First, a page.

>LIST OF ARTISTS*
>Josef Albers, Thomas Bayrle, Monica Bonvicini, Gianni Colombo, Salvador
>Dalí, Marcel Duchamp, Olafur Eliasson, Karl Gerster, Ruprecht Geiger, Dan
>Graham, Hans Haacke, Birgit/Wilhelm Hein, Garry Hill, Pierre Huyghe,
>Carsten Höller, Jon Kessler, Peter Kubelka, David Lamelas, Malcolm Le
>Grice, Julio Le Parc, Max Matter, Christian Megert, Jonas Mekas, Henri
>Michaux, François Morellet, Ronald Nameth/Andy Warhol's Exploding Plastic
>Inevitable, Bruce Nauman, Nam June Paik,Warren Neidich, Philippe Parreno,
>Markus Raetz, David Renggli, Pipilotti Rist, Gerry Schum, Robert Smithson,
>Jean Tinguely, James Turrell, Victor Vasarely, Jud Yalkut, Jean-Pierre
>* Subject to change
>The exhibition is accompanied by a catalogue with texts by Bice Curiger,
>Ina Blom, Diedrich Diederichsen, Kurt W. Forster, A.L. Rees and Rüdiger
>Wehner. Available in German and English, this publication - in the form of
>an anthology - contains artists' statements by Lucio Fontana and Josef
>Albers, as well as theoretical essays by authors including Rudolf Arnheim,
>Georg Kubler and Teilhard de Chardin, reflecting on art and perception
>research: 250 pages, 110 in colour, published by Hatje Cantz.
>The exhibition is supported by Swiss Re - Partner for contemporary art.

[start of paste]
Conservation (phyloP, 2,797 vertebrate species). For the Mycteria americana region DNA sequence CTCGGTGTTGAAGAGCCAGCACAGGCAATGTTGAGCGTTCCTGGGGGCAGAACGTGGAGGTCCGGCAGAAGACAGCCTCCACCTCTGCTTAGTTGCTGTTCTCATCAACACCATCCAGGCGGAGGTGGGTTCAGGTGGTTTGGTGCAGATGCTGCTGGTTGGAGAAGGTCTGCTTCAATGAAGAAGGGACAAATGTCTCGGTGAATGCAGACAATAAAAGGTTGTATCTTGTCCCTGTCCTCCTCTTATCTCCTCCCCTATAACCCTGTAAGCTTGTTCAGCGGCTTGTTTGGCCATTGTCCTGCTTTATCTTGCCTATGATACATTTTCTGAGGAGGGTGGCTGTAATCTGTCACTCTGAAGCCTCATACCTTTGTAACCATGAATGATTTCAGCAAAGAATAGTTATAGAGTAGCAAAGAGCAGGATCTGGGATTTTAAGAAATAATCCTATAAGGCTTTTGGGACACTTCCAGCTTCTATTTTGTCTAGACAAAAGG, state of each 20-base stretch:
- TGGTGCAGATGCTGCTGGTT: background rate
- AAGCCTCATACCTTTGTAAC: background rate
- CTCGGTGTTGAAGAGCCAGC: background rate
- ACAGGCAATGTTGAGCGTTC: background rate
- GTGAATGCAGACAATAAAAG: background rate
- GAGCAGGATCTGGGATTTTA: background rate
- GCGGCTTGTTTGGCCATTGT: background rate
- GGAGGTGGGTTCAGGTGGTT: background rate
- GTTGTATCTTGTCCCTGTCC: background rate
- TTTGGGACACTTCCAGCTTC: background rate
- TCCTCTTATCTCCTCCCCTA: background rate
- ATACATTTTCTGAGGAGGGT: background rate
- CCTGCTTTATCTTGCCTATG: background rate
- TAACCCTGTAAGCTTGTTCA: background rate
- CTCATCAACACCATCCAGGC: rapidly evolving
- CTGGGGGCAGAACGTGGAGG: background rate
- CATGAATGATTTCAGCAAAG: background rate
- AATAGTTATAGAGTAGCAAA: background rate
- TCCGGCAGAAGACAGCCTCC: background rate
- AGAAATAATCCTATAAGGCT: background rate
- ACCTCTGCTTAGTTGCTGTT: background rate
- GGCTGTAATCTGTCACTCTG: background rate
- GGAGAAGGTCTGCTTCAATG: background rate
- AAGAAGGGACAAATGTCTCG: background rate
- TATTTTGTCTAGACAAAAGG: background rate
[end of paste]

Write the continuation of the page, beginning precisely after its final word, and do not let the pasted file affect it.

>Kunsthaus Zürich, Heimplatz 1, CH - 8001 Zurich, www.kunsthaus.ch
>Opening times Tues - Thurs 10 a.m. - 9 p.m., Fri - Sun 10 a.m. - 5 p.m.,
>closed on Mondays
>Public Holiday: 1 August, open 10 a.m. - 5 p.m.
>Admission CHF 16.- / 10.- (concessions) / 12.- per head for groups of 20
>Advanced Ticket Sales
>Switzerland: Kombi-Ticket RailAway/SBB with 10% reduction on rail travel
>and entrance to the exhibition available at SBB stations and by calling
>Rail Service on 0900 300 300 (CHF 1.19/min.). Groups rates also available.
>Magasins Fnac, Tel. +33 1 4157 3212, www.fnac.ch
>France: Magasins Fnac, Carrefour, Tel. 0892 684 694 (0.34 ¤/min.),
>Belgium: Magasins Fnac, Tel. 0 900 00 600 (0.45 ¤/min.), www.fnac.com
>For further information and visual materials, please contact
>kristin.steiner at kunsthaus.ch
>Tel. +41 (0)44 253 84 13